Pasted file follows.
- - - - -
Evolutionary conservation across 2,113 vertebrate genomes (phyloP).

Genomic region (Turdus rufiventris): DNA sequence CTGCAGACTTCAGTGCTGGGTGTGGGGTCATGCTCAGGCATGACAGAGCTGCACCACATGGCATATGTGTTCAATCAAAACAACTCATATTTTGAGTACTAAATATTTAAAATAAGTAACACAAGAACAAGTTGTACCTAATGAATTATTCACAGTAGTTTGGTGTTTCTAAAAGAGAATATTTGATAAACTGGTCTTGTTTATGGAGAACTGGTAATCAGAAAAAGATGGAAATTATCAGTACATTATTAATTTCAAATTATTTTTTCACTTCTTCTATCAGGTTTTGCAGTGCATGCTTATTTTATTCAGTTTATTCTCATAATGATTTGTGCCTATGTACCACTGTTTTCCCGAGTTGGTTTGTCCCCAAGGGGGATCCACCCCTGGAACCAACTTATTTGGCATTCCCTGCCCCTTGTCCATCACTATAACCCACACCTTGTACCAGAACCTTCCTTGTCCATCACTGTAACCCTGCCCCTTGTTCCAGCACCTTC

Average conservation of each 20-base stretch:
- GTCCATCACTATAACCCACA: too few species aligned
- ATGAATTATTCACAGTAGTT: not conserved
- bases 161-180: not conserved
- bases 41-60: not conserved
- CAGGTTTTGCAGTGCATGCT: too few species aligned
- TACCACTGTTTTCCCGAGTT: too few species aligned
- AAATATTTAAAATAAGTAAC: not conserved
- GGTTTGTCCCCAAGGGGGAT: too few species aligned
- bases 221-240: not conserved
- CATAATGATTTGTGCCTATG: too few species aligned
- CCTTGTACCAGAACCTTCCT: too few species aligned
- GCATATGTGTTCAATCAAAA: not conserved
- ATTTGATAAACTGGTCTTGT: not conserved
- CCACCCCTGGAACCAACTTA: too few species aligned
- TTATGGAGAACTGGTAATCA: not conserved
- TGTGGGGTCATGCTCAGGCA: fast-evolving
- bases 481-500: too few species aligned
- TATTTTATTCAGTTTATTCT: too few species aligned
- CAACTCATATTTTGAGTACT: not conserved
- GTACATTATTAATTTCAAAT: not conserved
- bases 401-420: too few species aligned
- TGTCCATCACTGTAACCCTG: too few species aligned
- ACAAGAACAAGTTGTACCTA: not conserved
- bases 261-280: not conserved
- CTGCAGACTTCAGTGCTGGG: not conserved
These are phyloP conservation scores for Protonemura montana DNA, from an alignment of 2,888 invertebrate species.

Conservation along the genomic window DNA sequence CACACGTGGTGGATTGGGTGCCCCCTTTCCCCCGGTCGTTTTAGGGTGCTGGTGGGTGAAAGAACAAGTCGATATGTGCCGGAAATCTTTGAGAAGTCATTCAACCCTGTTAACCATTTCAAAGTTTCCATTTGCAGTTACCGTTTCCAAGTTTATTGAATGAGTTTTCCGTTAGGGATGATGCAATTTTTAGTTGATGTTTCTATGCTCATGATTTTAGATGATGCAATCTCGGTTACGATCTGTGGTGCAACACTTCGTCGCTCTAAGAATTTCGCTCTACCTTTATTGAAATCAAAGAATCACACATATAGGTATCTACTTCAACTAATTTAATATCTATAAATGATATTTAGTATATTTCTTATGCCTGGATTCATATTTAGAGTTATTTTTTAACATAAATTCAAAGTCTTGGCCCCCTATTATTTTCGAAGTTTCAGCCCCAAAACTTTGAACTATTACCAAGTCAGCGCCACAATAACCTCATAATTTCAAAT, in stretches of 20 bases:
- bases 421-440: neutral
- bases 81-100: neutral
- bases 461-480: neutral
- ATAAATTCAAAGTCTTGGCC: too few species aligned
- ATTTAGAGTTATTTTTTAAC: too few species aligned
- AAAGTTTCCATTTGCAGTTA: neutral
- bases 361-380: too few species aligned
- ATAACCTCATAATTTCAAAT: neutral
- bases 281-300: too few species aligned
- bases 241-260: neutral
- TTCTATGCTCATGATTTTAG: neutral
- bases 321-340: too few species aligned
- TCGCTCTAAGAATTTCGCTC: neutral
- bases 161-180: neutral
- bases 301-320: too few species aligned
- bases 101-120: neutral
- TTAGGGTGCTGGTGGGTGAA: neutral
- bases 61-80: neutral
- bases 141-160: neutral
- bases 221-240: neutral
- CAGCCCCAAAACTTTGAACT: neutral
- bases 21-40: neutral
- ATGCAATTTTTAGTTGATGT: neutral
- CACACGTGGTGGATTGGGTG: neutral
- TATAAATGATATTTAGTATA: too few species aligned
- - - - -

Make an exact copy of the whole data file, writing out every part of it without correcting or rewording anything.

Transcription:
Evolutionary conservation across 2,113 vertebrate genomes (phyloP).

Genomic region (Turdus rufiventris): DNA sequence CTGCAGACTTCAGTGCTGGGTGTGGGGTCATGCTCAGGCATGACAGAGCTGCACCACATGGCATATGTGTTCAATCAAAACAACTCATATTTTGAGTACTAAATATTTAAAATAAGTAACACAAGAACAAGTTGTACCTAATGAATTATTCACAGTAGTTTGGTGTTTCTAAAAGAGAATATTTGATAAACTGGTCTTGTTTATGGAGAACTGGTAATCAGAAAAAGATGGAAATTATCAGTACATTATTAATTTCAAATTATTTTTTCACTTCTTCTATCAGGTTTTGCAGTGCATGCTTATTTTATTCAGTTTATTCTCATAATGATTTGTGCCTATGTACCACTGTTTTCCCGAGTTGGTTTGTCCCCAAGGGGGATCCACCCCTGGAACCAACTTATTTGGCATTCCCTGCCCCTTGTCCATCACTATAACCCACACCTTGTACCAGAACCTTCCTTGTCCATCACTGTAACCCTGCCCCTTGTTCCAGCACCTTC

Average conservation of each 20-base stretch:
- GTCCATCACTATAACCCACA: too few species aligned
- ATGAATTATTCACAGTAGTT: not conserved
- bases 161-180: not conserved
- bases 41-60: not conserved
- CAGGTTTTGCAGTGCATGCT: too few species aligned
- TACCACTGTTTTCCCGAGTT: too few species aligned
- AAATATTTAAAATAAGTAAC: not conserved
- GGTTTGTCCCCAAGGGGGAT: too few species aligned
- bases 221-240: not conserved
- CATAATGATTTGTGCCTATG: too few species aligned
- CCTTGTACCAGAACCTTCCT: too few species aligned
- GCATATGTGTTCAATCAAAA: not conserved
- ATTTGATAAACTGGTCTTGT: not conserved
- CCACCCCTGGAACCAACTTA: too few species aligned
- TTATGGAGAACTGGTAATCA: not conserved
- TGTGGGGTCATGCTCAGGCA: fast-evolving
- bases 481-500: too few species aligned
- TATTTTATTCAGTTTATTCT: too few species aligned
- CAACTCATATTTTGAGTACT: not conserved
- GTACATTATTAATTTCAAAT: not conserved
- bases 401-420: too few species aligned
- TGTCCATCACTGTAACCCTG: too few species aligned
- ACAAGAACAAGTTGTACCTA: not conserved
- bases 261-280: not conserved
- CTGCAGACTTCAGTGCTGGG: not conserved
These are phyloP conservation scores for Protonemura montana DNA, from an alignment of 2,888 invertebrate species.

Conservation along the genomic window DNA sequence CACACGTGGTGGATTGGGTGCCCCCTTTCCCCCGGTCGTTTTAGGGTGCTGGTGGGTGAAAGAACAAGTCGATATGTGCCGGAAATCTTTGAGAAGTCATTCAACCCTGTTAACCATTTCAAAGTTTCCATTTGCAGTTACCGTTTCCAAGTTTATTGAATGAGTTTTCCGTTAGGGATGATGCAATTTTTAGTTGATGTTTCTATGCTCATGATTTTAGATGATGCAATCTCGGTTACGATCTGTGGTGCAACACTTCGTCGCTCTAAGAATTTCGCTCTACCTTTATTGAAATCAAAGAATCACACATATAGGTATCTACTTCAACTAATTTAATATCTATAAATGATATTTAGTATATTTCTTATGCCTGGATTCATATTTAGAGTTATTTTTTAACATAAATTCAAAGTCTTGGCCCCCTATTATTTTCGAAGTTTCAGCCCCAAAACTTTGAACTATTACCAAGTCAGCGCCACAATAACCTCATAATTTCAAAT, in stretches of 20 bases:
- bases 421-440: neutral
- bases 81-100: neutral
- bases 461-480: neutral
- ATAAATTCAAAGTCTTGGCC: too few species aligned
- ATTTAGAGTTATTTTTTAAC: too few species aligned
- AAAGTTTCCATTTGCAGTTA: neutral
- bases 361-380: too few species aligned
- ATAACCTCATAATTTCAAAT: neutral
- bases 281-300: too few species aligned
- bases 241-260: neutral
- TTCTATGCTCATGATTTTAG: neutral
- bases 321-340: too few species aligned
- TCGCTCTAAGAATTTCGCTC: neutral
- bases 161-180: neutral
- bases 301-320: too few species aligned
- bases 101-120: neutral
- TTAGGGTGCTGGTGGGTGAA: neutral
- bases 61-80: neutral
- bases 141-160: neutral
- bases 221-240: neutral
- CAGCCCCAAAACTTTGAACT: neutral
- bases 21-40: neutral
- ATGCAATTTTTAGTTGATGT: neutral
- CACACGTGGTGGATTGGGTG: neutral
- TATAAATGATATTTAGTATA: too few species aligned